Thursday, March 19, 2009

Buddhism and Homosexuality

Wikipedia (WQ edit)

Asian societies shaped by Buddhist traditions take a strong ethical stand in human affairs, particularly sexual behavior. However, unlike many world religions, most Buddhist traditions do not go into details about what is "right" and what is "wrong" in what it considers mundane activities of life.

Details of accepted or unacceptable human sexual conduct are not specifically mentioned in any of the religious scriptures in the Pali language. However, there is an exception regarding the ten types of people who are "off limits" in the exacting definition of "sexual misconduct." Sexual misconduct means engaging in sex with a non-consenting adult or, even if the person is an adult, anyone:
  1. under the protection (support) of mother
  2. under the protection of father
  3. under protection of relatives or guardians
  4. under protection of a religious community
  5. under a mandate (as by royal decree or court edict)
  6. under duress
  7. promised to someone else
  8. betrothed to someone else
  9. formally engaged to someone else
  10. married to someone else

It is critical to bear in mind that the Buddha did not make up these restrictions out of his own sense of propriety. He was also not merely repeating tradition. He directly saw and understood how unethical conduct (i.e., behavior in relation to others) results in dukkha (suffering, distress, unsatisfactoriness, woe).

Gautama Buddha's interest, and the interest of enlightened individuals (stream-enterers, non-returners, arhats, and buddhas) is the welfare of others.
The goal of Buddhism is, after all, the end of suffering. If sex led to that end, it would be promoted. Since it is of a deceptive nature pulling beings away from calm and clarity, it is curbed.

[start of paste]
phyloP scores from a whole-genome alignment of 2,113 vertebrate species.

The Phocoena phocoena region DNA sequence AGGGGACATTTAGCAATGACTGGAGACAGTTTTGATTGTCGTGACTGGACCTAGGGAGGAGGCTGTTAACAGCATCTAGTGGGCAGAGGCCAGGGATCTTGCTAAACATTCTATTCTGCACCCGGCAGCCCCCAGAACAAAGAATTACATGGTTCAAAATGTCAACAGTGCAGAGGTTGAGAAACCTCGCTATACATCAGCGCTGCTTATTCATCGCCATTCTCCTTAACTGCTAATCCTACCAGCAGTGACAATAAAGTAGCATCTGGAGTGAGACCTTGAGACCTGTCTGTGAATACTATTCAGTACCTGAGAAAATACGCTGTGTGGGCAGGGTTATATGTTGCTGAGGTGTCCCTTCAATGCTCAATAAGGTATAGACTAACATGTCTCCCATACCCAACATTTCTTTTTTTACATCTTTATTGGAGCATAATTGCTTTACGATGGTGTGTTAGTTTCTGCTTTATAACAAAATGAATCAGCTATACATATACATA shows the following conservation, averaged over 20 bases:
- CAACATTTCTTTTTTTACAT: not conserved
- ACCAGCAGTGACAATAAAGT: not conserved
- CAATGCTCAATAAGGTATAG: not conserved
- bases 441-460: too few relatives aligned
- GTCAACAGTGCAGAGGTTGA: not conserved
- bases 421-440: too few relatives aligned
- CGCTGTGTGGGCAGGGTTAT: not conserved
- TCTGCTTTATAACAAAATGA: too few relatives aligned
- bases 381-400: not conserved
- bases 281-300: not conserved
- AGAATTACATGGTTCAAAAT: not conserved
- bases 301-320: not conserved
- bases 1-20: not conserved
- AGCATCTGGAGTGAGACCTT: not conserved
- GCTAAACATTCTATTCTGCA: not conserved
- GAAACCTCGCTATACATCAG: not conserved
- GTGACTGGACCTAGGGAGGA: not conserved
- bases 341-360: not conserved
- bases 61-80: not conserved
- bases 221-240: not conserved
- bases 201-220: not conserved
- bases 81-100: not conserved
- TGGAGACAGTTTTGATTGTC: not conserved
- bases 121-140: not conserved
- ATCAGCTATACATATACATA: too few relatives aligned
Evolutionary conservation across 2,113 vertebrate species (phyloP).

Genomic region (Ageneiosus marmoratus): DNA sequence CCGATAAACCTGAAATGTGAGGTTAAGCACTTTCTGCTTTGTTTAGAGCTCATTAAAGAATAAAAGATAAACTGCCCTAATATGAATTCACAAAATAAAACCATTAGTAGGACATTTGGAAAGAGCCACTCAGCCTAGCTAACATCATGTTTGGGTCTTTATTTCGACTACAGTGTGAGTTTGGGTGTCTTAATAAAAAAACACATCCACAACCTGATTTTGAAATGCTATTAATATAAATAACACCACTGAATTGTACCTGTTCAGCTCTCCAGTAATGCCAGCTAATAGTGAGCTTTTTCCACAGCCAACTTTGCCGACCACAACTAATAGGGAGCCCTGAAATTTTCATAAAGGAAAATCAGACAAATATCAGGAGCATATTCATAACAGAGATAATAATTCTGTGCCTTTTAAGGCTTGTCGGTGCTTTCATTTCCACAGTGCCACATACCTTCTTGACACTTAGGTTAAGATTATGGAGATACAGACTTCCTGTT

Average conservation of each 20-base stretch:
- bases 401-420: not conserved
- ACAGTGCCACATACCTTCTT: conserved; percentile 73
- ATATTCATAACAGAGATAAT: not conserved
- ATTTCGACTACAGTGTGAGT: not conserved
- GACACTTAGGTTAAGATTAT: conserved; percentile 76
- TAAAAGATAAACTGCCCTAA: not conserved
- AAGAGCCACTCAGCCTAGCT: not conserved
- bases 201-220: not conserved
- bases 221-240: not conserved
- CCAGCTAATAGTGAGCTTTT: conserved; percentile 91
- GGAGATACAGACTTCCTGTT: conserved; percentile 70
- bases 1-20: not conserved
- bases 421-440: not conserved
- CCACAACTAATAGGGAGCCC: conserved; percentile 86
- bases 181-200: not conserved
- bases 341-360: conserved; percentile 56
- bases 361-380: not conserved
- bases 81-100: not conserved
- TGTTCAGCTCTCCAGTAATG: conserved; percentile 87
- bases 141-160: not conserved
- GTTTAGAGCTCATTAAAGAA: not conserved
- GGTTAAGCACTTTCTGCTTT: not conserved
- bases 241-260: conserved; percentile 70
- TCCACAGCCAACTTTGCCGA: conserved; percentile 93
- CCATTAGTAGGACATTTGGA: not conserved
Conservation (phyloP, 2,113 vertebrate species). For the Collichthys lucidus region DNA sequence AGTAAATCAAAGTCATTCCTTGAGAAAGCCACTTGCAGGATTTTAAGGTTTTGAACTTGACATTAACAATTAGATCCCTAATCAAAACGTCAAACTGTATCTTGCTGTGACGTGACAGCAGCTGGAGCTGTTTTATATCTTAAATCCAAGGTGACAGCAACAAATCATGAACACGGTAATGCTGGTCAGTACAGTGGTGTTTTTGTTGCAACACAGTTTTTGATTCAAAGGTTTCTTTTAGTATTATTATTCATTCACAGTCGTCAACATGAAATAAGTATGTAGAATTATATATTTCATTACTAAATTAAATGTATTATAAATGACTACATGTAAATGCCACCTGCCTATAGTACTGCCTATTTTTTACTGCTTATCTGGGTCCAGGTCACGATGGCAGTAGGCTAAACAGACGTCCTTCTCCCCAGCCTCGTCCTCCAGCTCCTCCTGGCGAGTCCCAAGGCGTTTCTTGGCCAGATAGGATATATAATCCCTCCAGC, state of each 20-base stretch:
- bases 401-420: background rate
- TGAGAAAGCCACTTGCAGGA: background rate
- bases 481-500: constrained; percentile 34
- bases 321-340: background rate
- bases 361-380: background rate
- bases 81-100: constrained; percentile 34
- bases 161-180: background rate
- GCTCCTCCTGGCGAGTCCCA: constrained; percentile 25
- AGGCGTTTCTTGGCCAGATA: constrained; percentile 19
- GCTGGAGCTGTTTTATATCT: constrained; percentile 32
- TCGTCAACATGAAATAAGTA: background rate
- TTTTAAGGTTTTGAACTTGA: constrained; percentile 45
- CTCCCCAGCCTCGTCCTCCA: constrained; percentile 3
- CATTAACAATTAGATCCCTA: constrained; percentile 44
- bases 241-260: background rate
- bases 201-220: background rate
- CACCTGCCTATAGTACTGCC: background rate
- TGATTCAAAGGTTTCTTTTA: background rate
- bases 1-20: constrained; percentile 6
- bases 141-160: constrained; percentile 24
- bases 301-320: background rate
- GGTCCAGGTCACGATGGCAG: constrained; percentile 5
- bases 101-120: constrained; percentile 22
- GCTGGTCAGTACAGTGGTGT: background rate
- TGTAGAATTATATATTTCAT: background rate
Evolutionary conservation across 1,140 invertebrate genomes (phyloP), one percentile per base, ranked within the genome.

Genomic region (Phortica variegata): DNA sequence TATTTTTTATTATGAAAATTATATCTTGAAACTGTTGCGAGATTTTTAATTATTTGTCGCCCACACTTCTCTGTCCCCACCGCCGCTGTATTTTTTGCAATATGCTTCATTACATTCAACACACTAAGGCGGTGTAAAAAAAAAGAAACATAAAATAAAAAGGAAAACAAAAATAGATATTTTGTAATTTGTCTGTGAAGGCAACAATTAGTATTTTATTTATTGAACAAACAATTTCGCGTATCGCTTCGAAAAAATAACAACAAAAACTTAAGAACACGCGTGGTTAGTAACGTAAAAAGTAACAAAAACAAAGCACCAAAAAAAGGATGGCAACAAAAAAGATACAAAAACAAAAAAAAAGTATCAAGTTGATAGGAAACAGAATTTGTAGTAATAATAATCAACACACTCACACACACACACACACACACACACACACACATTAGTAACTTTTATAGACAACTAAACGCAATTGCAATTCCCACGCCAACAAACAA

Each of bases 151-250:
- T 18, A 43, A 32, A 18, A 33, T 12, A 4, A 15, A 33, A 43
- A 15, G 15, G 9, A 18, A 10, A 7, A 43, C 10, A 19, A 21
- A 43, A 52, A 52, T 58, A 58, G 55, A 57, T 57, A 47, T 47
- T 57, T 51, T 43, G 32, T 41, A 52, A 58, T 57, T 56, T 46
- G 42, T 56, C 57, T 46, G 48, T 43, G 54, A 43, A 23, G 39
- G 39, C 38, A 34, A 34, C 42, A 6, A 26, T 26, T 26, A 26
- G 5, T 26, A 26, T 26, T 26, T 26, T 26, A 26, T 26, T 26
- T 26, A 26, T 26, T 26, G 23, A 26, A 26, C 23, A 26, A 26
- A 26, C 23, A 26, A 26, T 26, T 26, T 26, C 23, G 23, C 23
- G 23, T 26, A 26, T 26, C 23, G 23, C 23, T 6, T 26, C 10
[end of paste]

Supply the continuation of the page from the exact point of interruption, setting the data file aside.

Lay Buddhists may freely enjoy sex. And limiting oneself to those not listed is a way of enjoying sexual conduct without harming others. The harm done to the sexual partner and others related to and/or responsible for that individual is what is described as "misconduct."

The most common formulations of Buddhist ethics are found within the Five Precepts, in the context of the Noble Eightfold Path, the more detailed Ten Courses of Unwholesome Conduct, and conveniently summarized in a lengthy sutra known as the "Advice to Householders" discourse (Sigalovada Sutra, DN 31) -- which all suggest that one should neither crave nor be attached to sensual pleasure.

The Five Precepts take the form of voluntary, personal undertakings, not divine mandates or commands. The third precept is "To refrain from engaging in sexual misconduct" [1]. But "sexual misconduct" is a broad term, subject to interpretation relative to the ever changing social norms of followers. It was defined (as above) in an Indian context that some think is universal.

However Buddhism, in its fundamental form, does not define right and wrong in absolute terms for lay followers. Therefore, the determination of whether or not homosexuality is acceptable for a layperson is not generally thought a religious matter as far as fundamental Buddhism is concerned.

Among Buddhists there is a wide diversity of opinion about homosexuality.

Buddhism teaches that sensual desire -- desire in general and sexual conduct in particular -- are hindrances to enlightenment [2]. Buddhist monks and nuns in most traditions are expected to refrain from all sexual activity including masturbation through vows of celibacy.

Some Buddhist orders may specifically prohibit transgender, homosexually-active, or homosexually-oriented people from ordination but accept homosexuality among laypersons. More>>

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